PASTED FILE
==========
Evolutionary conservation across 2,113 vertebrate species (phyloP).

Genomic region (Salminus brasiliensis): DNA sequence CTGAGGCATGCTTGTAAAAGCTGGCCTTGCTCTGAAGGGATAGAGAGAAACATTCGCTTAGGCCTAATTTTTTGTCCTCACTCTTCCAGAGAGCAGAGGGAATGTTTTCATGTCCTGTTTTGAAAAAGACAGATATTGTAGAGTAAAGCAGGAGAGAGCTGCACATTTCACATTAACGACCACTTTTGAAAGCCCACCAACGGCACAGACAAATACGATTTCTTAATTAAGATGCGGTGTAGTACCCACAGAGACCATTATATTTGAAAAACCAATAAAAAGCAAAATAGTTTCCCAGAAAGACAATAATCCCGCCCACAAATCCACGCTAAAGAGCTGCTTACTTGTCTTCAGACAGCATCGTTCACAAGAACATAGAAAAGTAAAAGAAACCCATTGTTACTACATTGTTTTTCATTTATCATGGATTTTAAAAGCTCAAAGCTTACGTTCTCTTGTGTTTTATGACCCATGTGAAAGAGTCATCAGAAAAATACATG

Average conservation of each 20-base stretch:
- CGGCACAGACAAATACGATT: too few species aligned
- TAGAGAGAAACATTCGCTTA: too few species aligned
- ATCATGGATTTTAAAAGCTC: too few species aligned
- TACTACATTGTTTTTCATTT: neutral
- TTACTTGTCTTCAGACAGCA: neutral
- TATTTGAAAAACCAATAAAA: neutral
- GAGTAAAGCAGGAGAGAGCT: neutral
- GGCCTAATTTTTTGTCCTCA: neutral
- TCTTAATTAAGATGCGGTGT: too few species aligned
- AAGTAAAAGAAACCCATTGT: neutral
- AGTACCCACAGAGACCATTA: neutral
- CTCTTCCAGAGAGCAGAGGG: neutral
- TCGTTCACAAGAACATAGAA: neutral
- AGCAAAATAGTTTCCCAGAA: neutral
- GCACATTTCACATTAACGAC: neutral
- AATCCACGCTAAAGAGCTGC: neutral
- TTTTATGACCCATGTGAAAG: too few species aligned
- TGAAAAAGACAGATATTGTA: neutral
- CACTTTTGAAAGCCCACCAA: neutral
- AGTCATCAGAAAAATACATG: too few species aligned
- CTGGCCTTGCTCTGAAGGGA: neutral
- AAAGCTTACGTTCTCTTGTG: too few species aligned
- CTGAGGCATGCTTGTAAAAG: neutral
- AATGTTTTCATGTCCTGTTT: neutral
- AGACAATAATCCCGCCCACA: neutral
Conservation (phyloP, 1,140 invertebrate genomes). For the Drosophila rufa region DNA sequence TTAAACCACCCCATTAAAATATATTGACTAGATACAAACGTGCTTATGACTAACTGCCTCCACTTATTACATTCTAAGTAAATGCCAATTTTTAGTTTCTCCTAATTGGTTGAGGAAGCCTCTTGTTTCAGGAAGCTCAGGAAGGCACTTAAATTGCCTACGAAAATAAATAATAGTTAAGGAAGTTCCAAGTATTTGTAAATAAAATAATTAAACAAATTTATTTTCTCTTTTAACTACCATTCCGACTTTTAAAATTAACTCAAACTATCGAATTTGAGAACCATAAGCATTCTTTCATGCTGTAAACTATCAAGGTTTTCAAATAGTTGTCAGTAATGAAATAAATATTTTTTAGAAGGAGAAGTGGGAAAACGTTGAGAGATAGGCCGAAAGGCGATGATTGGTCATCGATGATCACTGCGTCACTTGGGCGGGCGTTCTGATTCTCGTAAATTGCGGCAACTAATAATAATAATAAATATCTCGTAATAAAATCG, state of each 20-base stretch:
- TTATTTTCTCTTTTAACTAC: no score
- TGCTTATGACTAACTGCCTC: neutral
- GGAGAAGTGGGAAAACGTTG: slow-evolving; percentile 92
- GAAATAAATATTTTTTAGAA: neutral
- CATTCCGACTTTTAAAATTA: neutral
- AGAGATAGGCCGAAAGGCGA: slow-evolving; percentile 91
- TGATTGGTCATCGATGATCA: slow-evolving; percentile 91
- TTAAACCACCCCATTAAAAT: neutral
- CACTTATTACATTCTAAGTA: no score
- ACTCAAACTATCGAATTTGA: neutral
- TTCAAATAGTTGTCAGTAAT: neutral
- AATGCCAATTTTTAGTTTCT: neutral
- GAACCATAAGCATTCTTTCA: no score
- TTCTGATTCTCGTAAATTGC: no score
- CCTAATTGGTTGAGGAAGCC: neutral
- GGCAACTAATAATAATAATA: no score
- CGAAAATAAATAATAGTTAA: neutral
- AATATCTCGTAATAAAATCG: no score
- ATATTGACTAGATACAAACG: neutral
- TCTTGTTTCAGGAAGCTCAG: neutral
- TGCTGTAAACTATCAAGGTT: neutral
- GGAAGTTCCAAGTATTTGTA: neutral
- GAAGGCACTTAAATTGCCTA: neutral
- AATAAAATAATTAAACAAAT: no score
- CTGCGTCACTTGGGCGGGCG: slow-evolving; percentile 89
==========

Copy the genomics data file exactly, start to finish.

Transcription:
Evolutionary conservation across 2,113 vertebrate species (phyloP).

Genomic region (Salminus brasiliensis): DNA sequence CTGAGGCATGCTTGTAAAAGCTGGCCTTGCTCTGAAGGGATAGAGAGAAACATTCGCTTAGGCCTAATTTTTTGTCCTCACTCTTCCAGAGAGCAGAGGGAATGTTTTCATGTCCTGTTTTGAAAAAGACAGATATTGTAGAGTAAAGCAGGAGAGAGCTGCACATTTCACATTAACGACCACTTTTGAAAGCCCACCAACGGCACAGACAAATACGATTTCTTAATTAAGATGCGGTGTAGTACCCACAGAGACCATTATATTTGAAAAACCAATAAAAAGCAAAATAGTTTCCCAGAAAGACAATAATCCCGCCCACAAATCCACGCTAAAGAGCTGCTTACTTGTCTTCAGACAGCATCGTTCACAAGAACATAGAAAAGTAAAAGAAACCCATTGTTACTACATTGTTTTTCATTTATCATGGATTTTAAAAGCTCAAAGCTTACGTTCTCTTGTGTTTTATGACCCATGTGAAAGAGTCATCAGAAAAATACATG

Average conservation of each 20-base stretch:
- CGGCACAGACAAATACGATT: too few species aligned
- TAGAGAGAAACATTCGCTTA: too few species aligned
- ATCATGGATTTTAAAAGCTC: too few species aligned
- TACTACATTGTTTTTCATTT: neutral
- TTACTTGTCTTCAGACAGCA: neutral
- TATTTGAAAAACCAATAAAA: neutral
- GAGTAAAGCAGGAGAGAGCT: neutral
- GGCCTAATTTTTTGTCCTCA: neutral
- TCTTAATTAAGATGCGGTGT: too few species aligned
- AAGTAAAAGAAACCCATTGT: neutral
- AGTACCCACAGAGACCATTA: neutral
- CTCTTCCAGAGAGCAGAGGG: neutral
- TCGTTCACAAGAACATAGAA: neutral
- AGCAAAATAGTTTCCCAGAA: neutral
- GCACATTTCACATTAACGAC: neutral
- AATCCACGCTAAAGAGCTGC: neutral
- TTTTATGACCCATGTGAAAG: too few species aligned
- TGAAAAAGACAGATATTGTA: neutral
- CACTTTTGAAAGCCCACCAA: neutral
- AGTCATCAGAAAAATACATG: too few species aligned
- CTGGCCTTGCTCTGAAGGGA: neutral
- AAAGCTTACGTTCTCTTGTG: too few species aligned
- CTGAGGCATGCTTGTAAAAG: neutral
- AATGTTTTCATGTCCTGTTT: neutral
- AGACAATAATCCCGCCCACA: neutral
Conservation (phyloP, 1,140 invertebrate genomes). For the Drosophila rufa region DNA sequence TTAAACCACCCCATTAAAATATATTGACTAGATACAAACGTGCTTATGACTAACTGCCTCCACTTATTACATTCTAAGTAAATGCCAATTTTTAGTTTCTCCTAATTGGTTGAGGAAGCCTCTTGTTTCAGGAAGCTCAGGAAGGCACTTAAATTGCCTACGAAAATAAATAATAGTTAAGGAAGTTCCAAGTATTTGTAAATAAAATAATTAAACAAATTTATTTTCTCTTTTAACTACCATTCCGACTTTTAAAATTAACTCAAACTATCGAATTTGAGAACCATAAGCATTCTTTCATGCTGTAAACTATCAAGGTTTTCAAATAGTTGTCAGTAATGAAATAAATATTTTTTAGAAGGAGAAGTGGGAAAACGTTGAGAGATAGGCCGAAAGGCGATGATTGGTCATCGATGATCACTGCGTCACTTGGGCGGGCGTTCTGATTCTCGTAAATTGCGGCAACTAATAATAATAATAAATATCTCGTAATAAAATCG, state of each 20-base stretch:
- TTATTTTCTCTTTTAACTAC: no score
- TGCTTATGACTAACTGCCTC: neutral
- GGAGAAGTGGGAAAACGTTG: slow-evolving; percentile 92
- GAAATAAATATTTTTTAGAA: neutral
- CATTCCGACTTTTAAAATTA: neutral
- AGAGATAGGCCGAAAGGCGA: slow-evolving; percentile 91
- TGATTGGTCATCGATGATCA: slow-evolving; percentile 91
- TTAAACCACCCCATTAAAAT: neutral
- CACTTATTACATTCTAAGTA: no score
- ACTCAAACTATCGAATTTGA: neutral
- TTCAAATAGTTGTCAGTAAT: neutral
- AATGCCAATTTTTAGTTTCT: neutral
- GAACCATAAGCATTCTTTCA: no score
- TTCTGATTCTCGTAAATTGC: no score
- CCTAATTGGTTGAGGAAGCC: neutral
- GGCAACTAATAATAATAATA: no score
- CGAAAATAAATAATAGTTAA: neutral
- AATATCTCGTAATAAAATCG: no score
- ATATTGACTAGATACAAACG: neutral
- TCTTGTTTCAGGAAGCTCAG: neutral
- TGCTGTAAACTATCAAGGTT: neutral
- GGAAGTTCCAAGTATTTGTA: neutral
- GAAGGCACTTAAATTGCCTA: neutral
- AATAAAATAATTAAACAAAT: no score
- CTGCGTCACTTGGGCGGGCG: slow-evolving; percentile 89